Take the 2-minute tour ×
Stack Overflow is a question and answer site for professional and enthusiast programmers. It's 100% free, no registration required.

I wish I could better title the question.
Anyway, Here is test.py

class test(object):
    tags = []
    def __init__(self):
       self.tags= self.tags + ['tag']

testA= test()
testB = test()

print testA.tags

Here is the output:


Now I change class test to

class test(object):
    tags = []
    def __init__(self):

Here is the output:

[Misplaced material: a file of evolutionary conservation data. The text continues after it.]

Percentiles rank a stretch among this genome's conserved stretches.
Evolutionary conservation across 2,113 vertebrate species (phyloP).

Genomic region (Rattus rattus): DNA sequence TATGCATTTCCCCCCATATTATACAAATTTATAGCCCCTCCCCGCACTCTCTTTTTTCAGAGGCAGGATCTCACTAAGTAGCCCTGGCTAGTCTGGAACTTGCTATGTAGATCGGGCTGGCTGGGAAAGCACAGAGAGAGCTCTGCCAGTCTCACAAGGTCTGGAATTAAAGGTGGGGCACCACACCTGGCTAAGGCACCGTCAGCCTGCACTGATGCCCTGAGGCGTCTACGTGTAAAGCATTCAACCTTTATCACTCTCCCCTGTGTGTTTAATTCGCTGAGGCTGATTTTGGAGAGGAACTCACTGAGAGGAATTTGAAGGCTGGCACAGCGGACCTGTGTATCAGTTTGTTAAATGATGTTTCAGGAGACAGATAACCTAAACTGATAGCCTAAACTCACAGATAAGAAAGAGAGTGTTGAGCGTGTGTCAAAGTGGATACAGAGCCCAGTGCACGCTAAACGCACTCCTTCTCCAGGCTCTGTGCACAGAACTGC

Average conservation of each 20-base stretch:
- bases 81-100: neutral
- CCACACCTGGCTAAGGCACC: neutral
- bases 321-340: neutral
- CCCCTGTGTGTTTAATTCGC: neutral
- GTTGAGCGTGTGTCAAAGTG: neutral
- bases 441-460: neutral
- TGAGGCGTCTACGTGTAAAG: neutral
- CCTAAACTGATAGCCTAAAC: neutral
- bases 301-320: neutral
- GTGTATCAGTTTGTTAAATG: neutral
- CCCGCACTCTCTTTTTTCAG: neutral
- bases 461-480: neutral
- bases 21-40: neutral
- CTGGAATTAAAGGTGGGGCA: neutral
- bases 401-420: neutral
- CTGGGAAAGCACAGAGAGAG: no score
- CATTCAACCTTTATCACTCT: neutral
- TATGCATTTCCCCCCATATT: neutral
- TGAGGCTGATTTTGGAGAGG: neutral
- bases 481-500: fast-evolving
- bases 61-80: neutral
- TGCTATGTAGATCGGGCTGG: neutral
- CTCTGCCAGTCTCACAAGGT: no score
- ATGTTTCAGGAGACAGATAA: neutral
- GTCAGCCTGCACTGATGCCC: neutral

['tag', 'tag']

I expected the first result ['tag'] in both cases.

share|improve this question

1 Answer 1

up vote 1 down vote accepted

self.tags + ['tag'] creates a new object. And then it is assigned to self.tags.

self.tags.append works with the same tags object from the class. So all the objects share the same tags object and append to it.

share|improve this answer
Thank - that makes sense. –  user1583531 Mar 30 '13 at 14:30
It may be worth noting that the class variable tags variable is not needed or useful here. Just set self.tags = ["tag"] (or some other appropriate value) in __init__ and you're home free. –  Blckknght Mar 30 '13 at 17:25

Your Answer


By posting your answer, you agree to the privacy policy and terms of service.

Not the answer you're looking for? Browse other questions tagged or ask your own question.